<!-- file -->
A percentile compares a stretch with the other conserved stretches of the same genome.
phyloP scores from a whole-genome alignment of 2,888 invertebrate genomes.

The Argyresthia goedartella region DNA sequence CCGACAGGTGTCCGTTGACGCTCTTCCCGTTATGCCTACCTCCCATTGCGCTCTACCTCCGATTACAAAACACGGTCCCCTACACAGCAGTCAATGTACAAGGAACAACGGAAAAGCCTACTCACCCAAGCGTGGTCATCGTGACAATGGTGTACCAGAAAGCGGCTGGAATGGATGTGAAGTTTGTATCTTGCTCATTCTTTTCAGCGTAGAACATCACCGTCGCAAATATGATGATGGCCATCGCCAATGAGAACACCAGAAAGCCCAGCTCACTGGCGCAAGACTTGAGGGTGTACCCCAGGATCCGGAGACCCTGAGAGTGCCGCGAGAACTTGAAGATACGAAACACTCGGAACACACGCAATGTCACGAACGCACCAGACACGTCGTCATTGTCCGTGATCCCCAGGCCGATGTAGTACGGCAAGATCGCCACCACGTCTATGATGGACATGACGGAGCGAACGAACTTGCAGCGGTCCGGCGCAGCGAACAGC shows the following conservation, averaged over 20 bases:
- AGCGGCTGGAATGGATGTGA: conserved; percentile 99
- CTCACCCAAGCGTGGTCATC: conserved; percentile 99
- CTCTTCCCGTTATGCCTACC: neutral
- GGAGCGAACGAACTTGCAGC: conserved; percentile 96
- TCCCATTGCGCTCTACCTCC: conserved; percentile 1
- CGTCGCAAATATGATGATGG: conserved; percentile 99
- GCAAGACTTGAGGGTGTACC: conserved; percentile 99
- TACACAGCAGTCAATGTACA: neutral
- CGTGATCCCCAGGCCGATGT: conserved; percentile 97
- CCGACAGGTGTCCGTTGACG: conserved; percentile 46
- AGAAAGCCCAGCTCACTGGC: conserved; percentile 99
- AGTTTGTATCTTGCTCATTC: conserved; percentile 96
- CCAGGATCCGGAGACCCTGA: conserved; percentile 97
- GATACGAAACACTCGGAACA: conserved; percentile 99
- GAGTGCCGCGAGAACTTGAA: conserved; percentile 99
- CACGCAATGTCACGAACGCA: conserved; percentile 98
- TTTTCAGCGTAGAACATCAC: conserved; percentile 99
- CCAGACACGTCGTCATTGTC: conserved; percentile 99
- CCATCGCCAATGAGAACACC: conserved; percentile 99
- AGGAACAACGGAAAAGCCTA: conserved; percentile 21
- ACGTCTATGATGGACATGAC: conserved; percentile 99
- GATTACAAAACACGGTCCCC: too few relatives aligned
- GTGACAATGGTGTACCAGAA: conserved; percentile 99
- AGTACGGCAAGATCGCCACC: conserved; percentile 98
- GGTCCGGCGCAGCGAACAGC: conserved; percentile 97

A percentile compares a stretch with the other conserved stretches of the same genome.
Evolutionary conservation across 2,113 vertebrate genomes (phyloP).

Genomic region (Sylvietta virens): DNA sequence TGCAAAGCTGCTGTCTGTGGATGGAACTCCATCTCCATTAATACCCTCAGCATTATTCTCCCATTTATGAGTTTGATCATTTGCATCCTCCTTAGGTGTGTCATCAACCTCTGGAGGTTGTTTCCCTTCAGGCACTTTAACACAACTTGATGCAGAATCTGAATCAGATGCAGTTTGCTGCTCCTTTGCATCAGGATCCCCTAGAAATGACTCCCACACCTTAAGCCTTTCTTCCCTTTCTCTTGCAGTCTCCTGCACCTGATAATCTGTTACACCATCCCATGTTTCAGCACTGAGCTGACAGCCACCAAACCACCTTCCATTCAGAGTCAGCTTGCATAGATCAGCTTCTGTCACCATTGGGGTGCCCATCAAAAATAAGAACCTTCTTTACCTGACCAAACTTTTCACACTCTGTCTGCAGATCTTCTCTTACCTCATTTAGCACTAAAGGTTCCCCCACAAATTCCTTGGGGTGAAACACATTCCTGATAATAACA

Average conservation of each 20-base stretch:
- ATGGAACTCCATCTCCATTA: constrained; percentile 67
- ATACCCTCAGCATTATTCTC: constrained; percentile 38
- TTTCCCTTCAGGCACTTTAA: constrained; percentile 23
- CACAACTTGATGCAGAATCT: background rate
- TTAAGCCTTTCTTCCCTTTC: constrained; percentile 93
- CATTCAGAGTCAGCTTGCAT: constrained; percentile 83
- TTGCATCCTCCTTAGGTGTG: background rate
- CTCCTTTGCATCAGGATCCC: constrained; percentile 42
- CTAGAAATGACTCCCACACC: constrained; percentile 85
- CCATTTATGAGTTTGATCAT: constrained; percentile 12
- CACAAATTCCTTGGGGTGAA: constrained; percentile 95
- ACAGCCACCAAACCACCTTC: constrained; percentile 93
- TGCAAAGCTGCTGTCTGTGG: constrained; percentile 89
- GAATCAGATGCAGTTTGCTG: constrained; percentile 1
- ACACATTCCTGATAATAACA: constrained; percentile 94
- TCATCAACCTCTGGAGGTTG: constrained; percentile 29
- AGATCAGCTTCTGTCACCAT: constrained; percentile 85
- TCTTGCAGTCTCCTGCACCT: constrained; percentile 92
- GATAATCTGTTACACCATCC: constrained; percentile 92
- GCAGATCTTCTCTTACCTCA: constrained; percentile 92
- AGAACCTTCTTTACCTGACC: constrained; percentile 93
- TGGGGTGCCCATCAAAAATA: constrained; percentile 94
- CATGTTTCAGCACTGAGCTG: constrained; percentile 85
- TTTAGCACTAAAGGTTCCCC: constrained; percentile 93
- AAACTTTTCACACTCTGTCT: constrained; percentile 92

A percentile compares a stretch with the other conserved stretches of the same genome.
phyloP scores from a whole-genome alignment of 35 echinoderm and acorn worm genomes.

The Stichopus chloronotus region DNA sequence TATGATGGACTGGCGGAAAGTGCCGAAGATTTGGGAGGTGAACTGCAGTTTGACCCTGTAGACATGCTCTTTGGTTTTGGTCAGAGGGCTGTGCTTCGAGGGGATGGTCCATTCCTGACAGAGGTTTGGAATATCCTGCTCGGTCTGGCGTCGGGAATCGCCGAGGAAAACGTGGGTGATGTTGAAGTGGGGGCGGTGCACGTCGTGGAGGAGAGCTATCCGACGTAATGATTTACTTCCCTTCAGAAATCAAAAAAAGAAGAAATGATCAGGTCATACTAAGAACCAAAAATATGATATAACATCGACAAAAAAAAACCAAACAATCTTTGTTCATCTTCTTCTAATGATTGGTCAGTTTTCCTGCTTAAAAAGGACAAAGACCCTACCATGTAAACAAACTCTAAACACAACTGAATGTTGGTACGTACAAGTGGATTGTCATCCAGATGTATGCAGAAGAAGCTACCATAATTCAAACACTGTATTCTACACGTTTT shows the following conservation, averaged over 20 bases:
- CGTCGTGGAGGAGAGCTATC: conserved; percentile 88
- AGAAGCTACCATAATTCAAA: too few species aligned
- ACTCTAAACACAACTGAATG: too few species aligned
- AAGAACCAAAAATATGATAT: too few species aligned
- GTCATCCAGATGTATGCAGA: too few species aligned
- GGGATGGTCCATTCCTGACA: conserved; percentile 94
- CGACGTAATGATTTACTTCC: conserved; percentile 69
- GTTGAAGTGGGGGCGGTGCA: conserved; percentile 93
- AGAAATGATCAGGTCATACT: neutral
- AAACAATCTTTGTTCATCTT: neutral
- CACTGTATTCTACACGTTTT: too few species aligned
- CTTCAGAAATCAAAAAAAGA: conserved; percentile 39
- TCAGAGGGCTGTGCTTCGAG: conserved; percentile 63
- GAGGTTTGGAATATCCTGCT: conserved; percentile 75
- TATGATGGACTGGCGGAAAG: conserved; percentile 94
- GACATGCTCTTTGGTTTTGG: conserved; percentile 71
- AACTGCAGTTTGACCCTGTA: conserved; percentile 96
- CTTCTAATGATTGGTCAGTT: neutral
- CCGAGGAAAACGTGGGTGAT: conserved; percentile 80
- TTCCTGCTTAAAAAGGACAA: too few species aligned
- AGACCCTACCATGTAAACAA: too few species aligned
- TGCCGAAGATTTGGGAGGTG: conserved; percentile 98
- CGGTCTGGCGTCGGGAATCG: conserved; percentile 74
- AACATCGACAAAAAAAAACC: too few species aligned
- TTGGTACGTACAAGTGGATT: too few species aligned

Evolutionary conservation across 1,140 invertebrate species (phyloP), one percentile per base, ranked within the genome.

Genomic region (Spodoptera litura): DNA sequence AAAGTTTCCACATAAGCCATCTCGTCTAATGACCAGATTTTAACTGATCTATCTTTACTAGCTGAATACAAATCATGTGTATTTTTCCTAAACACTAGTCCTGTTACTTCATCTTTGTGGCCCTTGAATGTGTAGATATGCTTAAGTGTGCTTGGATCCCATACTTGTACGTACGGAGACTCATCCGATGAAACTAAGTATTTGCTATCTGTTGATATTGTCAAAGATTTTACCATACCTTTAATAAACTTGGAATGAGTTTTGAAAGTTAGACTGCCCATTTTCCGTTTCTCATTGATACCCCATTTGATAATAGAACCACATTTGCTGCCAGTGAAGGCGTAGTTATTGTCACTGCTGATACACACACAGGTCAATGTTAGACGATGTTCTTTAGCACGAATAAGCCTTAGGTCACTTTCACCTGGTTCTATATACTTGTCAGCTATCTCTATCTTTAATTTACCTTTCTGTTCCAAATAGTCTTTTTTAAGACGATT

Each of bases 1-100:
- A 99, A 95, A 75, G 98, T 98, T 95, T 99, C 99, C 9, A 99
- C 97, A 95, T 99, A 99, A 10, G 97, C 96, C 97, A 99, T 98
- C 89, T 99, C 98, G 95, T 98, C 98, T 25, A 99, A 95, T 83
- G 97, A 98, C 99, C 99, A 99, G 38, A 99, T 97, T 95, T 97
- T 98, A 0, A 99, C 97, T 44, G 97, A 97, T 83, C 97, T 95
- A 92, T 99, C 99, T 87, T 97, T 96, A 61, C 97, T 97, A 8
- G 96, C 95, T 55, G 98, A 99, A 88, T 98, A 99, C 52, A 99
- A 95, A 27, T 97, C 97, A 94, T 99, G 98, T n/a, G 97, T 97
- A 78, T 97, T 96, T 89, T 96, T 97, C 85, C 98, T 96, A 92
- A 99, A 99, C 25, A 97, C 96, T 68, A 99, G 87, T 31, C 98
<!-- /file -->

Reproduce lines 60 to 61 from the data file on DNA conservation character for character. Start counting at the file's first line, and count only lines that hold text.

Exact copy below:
The Stichopus chloronotus region DNA sequence TATGATGGACTGGCGGAAAGTGCCGAAGATTTGGGAGGTGAACTGCAGTTTGACCCTGTAGACATGCTCTTTGGTTTTGGTCAGAGGGCTGTGCTTCGAGGGGATGGTCCATTCCTGACAGAGGTTTGGAATATCCTGCTCGGTCTGGCGTCGGGAATCGCCGAGGAAAACGTGGGTGATGTTGAAGTGGGGGCGGTGCACGTCGTGGAGGAGAGCTATCCGACGTAATGATTTACTTCCCTTCAGAAATCAAAAAAAGAAGAAATGATCAGGTCATACTAAGAACCAAAAATATGATATAACATCGACAAAAAAAAACCAAACAATCTTTGTTCATCTTCTTCTAATGATTGGTCAGTTTTCCTGCTTAAAAAGGACAAAGACCCTACCATGTAAACAAACTCTAAACACAACTGAATGTTGGTACGTACAAGTGGATTGTCATCCAGATGTATGCAGAAGAAGCTACCATAATTCAAACACTGTATTCTACACGTTTT shows the following conservation, averaged over 20 bases:
- CGTCGTGGAGGAGAGCTATC: conserved; percentile 88